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A nowhere place: images of Limited Edition

One thing I always do when I start a new writing project – if possible – is go out and take some reference photos. I usually don’t actually use them that specifically – I rarely describe something featured in the pictures in precise detail – but I do find having them to hand, or even the act of taking them, helps me build atmosphere when writing. At least it does usually; it’s not a precise science by any means.

Anyway, it was one of the first things I did when writing my story Limited Edition for Arc magazine. Most of the action takes place around Avonmeads Retail Park, a very real place in south Bristol, just a few minutes walk from where I live. It’s easiest if I let Grids, Limited Edition’s main protagonist, explain how he feels about it:

“Avonmeads Retail Park, sandwiched between train tracks and a muddy river, half-hidden under the concrete sprawl of the traffic filled St Philips Causeway fly-over, looks out of place amongst the grid of infrastructure and housing, like a scrap of unwanted paper – like a discarded burger wrapper – that’s been blown on to this huge rolled out map, or a crumpled note pinned in place with electricity pylons and aerials. A nowhere-zone studded with near-forgotten retail brands and fast food franchises, a glorified car park that would have been abandoned to the rats and seagulls if you could download coffee, fried chicken and cheap household goods straight off the timelines.

Avonmeads is less than ten minutes walk from Barton Hill, from his ends, but it feels like a different world to him. Whenever there’s any trouble with youth in places like this the timelines erupt with opinions, people angry and shouting, saying why are people like him making trouble and tearing up their own community. He shakes his head and laughs to himself. Community? There’s no community down here. This isn’t a community space – it’s nowhere, a non-place. Nobody lives here, it’s populated only fleetingly by transient visitors – van drivers getting lunch, shoppers buying the few things they still can’t buy through their spex or print at home. Even the staff in the shops here – none of them live here, they just come for a few hours a day, a few days a week. And most of them don’t even hold that down for long – there’s about as much a sense of career down here as there is community. For a start the shops never stay for long – something opens, fills a short term need, then closes. Storefronts lie dead and abandoned, until someone thinks they’ve found another fleeting need, moves in, shuts down. Open, close, repeat.

No, the only thing that matters here is cash flow. It flows in and it flows out – in huge armoured, aerial-drone tracked, security vans. And that’s all it does. Nobody lives here, nobody works here for long, and the money doesn’t stick around – Grids ain’t no sociologist, but he’s pretty sure that’s not how a community is meant to work. And even if it is then he’s still not part of it, because he’s got no cash. Never has. And down here that makes him irrelevant, an outsider. It makes him insignificant.”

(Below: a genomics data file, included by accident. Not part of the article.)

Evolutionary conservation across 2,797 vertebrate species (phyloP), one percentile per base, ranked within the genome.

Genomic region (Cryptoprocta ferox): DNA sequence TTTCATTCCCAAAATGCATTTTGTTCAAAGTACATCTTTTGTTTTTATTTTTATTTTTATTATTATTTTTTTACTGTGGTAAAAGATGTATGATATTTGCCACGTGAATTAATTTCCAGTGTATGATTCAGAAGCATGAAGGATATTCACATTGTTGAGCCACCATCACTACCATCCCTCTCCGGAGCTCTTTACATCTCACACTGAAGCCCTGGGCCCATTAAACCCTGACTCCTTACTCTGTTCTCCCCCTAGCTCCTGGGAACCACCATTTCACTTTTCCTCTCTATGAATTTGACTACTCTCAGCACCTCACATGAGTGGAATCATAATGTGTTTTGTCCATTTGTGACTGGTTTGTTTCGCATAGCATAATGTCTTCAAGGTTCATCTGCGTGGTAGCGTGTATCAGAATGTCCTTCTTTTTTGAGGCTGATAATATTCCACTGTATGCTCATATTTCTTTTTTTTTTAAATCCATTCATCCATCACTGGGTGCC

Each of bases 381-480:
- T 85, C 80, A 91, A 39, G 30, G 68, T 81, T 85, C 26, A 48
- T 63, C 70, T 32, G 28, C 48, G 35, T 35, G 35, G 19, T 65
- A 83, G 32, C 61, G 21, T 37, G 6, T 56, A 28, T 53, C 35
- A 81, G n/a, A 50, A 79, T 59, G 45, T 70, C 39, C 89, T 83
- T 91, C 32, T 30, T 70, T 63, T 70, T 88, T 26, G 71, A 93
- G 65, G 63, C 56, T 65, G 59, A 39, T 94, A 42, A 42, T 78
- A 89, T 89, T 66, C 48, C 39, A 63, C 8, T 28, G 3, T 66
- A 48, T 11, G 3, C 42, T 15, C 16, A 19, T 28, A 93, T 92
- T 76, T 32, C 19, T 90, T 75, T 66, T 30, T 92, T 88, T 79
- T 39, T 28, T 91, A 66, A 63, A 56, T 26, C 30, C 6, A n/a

Don’t be misled though – that’s not exactly how I feel about Avonmeads. Sure there’s an element of my feelings in there – the part of me that finds consumer capitalism hollow and dangerous – but I always think it’s too easy for those of us with a little middle class privilege to dismiss the mass-culture of retail parks, multiplex cinemas, supermarkets and fast food chains out of hand. It’s a hypocritical, misguided nostalgia for a time when when everything was less uniform, more bespoke while most of us benefit from the cozy life that mass produced (post)industrial society gives us. The honest truth is that there’s not enough organic food to feed the population, not enough local butchers for everyone to shop in and not enough pre-war art deco cinemas for us all to take our families to. You can go to those places if you want – I certainly do on occasion – but don’t let yourself feel better than anyone just because you do. You’re not. You’re not really challenging anything about the status quo, and you end up just creating an artificial barrier between yourself and ‘the masses’, and run the risk of smugly flaunting your privilege.

Plus, I can’t deny I enjoy the slightly dystopian – or, to coin an overused phrase, Ballardian – vibe that Avonmeads gives me when I stroll around there. Maybe some of that comes out in the photos below. Have a look and tell me what you think. I’m off down to Avonmeads right now, to catch a movie and a burger.

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